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June 19, 2012

Why be informed by something you don't trust?

(Thanks to Invicta Properties)
Last week, on one of the best Twitter blogs out there, AllTwitter, I saw an interesting post , which made me stop and think for a minute.

Apparently, Americans increasingly use social media of various types to stay informed, yet their trust level of social media is actually pretty low, according to a new study.
"The Allstate Corporation and National Journal surveyed 1,000 U.S. adults aged 18 and over, and found that while some 60 percent of Americans believe that the internet and social media has made it easier for them to stay informed as consumers, more than two-thirds (69 percent) believe that brands and political candidates are active on social media to advertise or because they want to collect information on their customers or supporters, rather than to engage."
So in other words, these people use social media, and feel more informed because they use social media.

Yet, they also mistrust what they're reading/seeing.

What am I missing here?

How can you be "better informed" if you don't believe what you're seeing?

Of course, I don't take everything I read on Twitter or Facebook (especially Facebook) as given, without at least checking it first. If a number of different sources are saying the same thing, then I'm more inclined to believe it.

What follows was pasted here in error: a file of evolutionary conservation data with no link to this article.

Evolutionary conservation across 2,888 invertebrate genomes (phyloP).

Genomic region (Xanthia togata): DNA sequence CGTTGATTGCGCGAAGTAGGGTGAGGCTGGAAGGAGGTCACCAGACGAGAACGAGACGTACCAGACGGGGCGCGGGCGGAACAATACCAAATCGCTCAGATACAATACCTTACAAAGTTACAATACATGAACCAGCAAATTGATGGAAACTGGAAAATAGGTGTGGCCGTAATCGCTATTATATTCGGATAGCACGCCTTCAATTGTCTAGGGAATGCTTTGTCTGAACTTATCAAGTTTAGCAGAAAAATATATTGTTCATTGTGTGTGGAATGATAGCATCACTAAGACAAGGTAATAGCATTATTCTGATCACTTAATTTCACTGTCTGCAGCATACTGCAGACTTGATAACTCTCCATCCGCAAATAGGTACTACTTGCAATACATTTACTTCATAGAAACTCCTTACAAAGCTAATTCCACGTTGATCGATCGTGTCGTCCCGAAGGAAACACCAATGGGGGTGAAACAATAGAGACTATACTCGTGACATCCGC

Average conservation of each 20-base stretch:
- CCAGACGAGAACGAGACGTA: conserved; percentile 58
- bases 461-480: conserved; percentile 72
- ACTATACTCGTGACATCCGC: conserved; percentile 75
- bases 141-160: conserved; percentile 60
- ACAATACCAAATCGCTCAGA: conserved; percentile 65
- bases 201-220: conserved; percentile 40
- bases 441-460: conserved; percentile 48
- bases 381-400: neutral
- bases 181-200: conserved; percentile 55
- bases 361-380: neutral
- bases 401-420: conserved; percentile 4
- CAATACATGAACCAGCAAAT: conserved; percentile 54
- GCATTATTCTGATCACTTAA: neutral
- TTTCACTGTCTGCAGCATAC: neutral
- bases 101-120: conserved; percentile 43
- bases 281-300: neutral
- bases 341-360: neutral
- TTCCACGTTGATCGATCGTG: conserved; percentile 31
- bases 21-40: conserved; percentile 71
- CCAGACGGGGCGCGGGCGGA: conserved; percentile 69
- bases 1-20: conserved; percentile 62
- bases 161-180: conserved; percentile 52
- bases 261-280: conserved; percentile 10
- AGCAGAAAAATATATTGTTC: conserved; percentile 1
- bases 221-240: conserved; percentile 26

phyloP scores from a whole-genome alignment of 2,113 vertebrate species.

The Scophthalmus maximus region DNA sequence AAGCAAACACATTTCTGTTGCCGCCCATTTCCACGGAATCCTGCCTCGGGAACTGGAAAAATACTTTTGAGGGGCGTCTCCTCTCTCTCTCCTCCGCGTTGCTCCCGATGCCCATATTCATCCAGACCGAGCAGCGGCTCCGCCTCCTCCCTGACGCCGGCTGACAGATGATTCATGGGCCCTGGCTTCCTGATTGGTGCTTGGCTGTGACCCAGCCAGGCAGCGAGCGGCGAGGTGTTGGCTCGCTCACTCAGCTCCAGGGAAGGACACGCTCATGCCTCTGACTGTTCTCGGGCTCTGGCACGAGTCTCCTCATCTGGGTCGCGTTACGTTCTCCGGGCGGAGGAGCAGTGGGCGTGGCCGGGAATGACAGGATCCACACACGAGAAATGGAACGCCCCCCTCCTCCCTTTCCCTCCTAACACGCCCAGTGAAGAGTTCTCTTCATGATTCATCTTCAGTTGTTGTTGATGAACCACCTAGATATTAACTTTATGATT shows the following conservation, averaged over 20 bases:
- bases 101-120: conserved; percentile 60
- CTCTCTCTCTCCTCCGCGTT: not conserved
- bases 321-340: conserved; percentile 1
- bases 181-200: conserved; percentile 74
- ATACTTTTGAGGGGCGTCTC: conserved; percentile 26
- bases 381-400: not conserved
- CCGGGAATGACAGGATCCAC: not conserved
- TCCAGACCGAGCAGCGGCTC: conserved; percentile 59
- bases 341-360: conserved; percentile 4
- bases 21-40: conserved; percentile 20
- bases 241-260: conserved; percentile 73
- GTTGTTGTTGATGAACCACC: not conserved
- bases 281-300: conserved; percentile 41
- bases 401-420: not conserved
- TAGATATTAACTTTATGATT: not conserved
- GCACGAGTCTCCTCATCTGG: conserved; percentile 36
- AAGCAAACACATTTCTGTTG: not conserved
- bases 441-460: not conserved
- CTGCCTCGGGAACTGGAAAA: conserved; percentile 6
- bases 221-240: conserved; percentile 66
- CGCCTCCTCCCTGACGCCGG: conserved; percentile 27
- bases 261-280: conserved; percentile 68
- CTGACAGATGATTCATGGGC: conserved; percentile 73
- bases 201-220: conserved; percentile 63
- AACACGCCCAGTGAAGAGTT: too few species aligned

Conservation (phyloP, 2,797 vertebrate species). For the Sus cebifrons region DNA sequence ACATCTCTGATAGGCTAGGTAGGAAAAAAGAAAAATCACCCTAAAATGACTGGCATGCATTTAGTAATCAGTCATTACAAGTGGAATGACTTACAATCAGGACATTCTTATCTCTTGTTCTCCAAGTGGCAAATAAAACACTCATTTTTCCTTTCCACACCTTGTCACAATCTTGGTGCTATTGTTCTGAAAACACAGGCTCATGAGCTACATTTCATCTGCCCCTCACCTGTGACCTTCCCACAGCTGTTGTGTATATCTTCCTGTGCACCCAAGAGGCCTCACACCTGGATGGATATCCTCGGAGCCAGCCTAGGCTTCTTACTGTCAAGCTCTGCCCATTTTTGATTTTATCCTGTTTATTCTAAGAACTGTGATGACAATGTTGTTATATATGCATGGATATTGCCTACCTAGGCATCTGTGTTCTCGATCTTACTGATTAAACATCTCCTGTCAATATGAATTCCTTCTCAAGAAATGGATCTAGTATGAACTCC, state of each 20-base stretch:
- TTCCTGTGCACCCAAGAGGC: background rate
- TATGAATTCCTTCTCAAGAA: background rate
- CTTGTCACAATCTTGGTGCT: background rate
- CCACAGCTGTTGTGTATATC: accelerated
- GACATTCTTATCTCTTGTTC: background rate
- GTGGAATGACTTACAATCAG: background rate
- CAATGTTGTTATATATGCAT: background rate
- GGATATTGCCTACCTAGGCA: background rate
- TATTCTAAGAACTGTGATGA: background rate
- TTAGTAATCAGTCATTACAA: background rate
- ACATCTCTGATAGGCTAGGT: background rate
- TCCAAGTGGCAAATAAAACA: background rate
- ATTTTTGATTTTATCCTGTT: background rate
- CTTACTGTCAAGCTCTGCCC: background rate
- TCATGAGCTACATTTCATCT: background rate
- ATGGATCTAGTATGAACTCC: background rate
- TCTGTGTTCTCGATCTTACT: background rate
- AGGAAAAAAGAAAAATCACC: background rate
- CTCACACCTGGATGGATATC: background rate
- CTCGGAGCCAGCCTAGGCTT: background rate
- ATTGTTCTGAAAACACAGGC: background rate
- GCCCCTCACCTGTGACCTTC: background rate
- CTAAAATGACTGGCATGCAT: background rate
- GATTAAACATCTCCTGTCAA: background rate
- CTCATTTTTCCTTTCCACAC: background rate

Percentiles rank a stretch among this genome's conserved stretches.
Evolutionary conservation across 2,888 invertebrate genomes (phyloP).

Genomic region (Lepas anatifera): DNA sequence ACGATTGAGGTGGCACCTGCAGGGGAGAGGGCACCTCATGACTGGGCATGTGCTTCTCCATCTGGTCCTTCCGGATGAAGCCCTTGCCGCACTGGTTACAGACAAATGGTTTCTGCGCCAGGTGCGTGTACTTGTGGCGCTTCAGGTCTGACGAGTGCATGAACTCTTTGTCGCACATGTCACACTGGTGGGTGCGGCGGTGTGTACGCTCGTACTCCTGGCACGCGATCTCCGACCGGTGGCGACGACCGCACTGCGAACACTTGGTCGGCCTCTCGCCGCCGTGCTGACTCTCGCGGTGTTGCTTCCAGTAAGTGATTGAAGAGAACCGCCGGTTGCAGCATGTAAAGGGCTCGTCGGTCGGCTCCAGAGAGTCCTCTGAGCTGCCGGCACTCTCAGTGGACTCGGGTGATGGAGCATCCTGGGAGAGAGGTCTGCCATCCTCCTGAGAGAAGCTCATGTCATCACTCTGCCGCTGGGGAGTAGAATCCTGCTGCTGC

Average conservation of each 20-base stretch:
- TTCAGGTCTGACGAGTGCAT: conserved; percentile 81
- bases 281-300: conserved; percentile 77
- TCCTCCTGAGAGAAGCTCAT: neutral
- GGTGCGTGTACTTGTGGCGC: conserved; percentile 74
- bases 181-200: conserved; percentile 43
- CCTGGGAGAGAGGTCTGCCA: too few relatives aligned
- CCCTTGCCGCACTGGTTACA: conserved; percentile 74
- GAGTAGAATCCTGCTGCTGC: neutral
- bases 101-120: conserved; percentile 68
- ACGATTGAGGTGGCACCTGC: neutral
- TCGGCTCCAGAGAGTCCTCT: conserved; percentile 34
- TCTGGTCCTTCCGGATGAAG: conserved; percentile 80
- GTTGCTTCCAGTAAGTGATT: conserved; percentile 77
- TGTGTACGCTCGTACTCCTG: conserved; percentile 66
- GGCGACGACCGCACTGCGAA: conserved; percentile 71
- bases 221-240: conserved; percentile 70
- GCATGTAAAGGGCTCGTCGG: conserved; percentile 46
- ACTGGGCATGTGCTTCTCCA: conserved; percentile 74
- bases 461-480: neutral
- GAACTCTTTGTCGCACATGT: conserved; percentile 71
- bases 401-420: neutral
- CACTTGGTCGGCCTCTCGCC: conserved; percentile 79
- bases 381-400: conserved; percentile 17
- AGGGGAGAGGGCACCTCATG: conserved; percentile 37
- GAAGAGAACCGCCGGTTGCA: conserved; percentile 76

But taking something with a grain of salt and not going off half-cocked about something is far different from not believing it. Because of that, I do feel that I'm better-informed because of social media, or at least Twitter (still not sure on the Facebook front).

The money part in that excerpt is that many people believe they are being manipulated or having their data collected rather than being engaged with on social media. I'm not sure what data collection they can do other than "number of Twitter followers" on Twitter, though Facebook could potentially be a bit more insidious.

The thing is, other than the data collection angle, I don't see how social media is any different than anything else in regards to how a company, politician, or what have you interacts with the public. Yes, they are using it for advertising. They're trying to get their message out.

So you see the message. You are informed because you know what the entity is trying to get across. And yet you mistrust that message because...why? Would you trust it any less if you saw it in a commercial?

There seems to be a disconnect between these two statistics, and I'm hoping that one of you can clear up my confusion.

Because I'm at a loss.

(Yes, I said "last week" at the top of this post. I realize I've been gone for a bit. Sorry about that)


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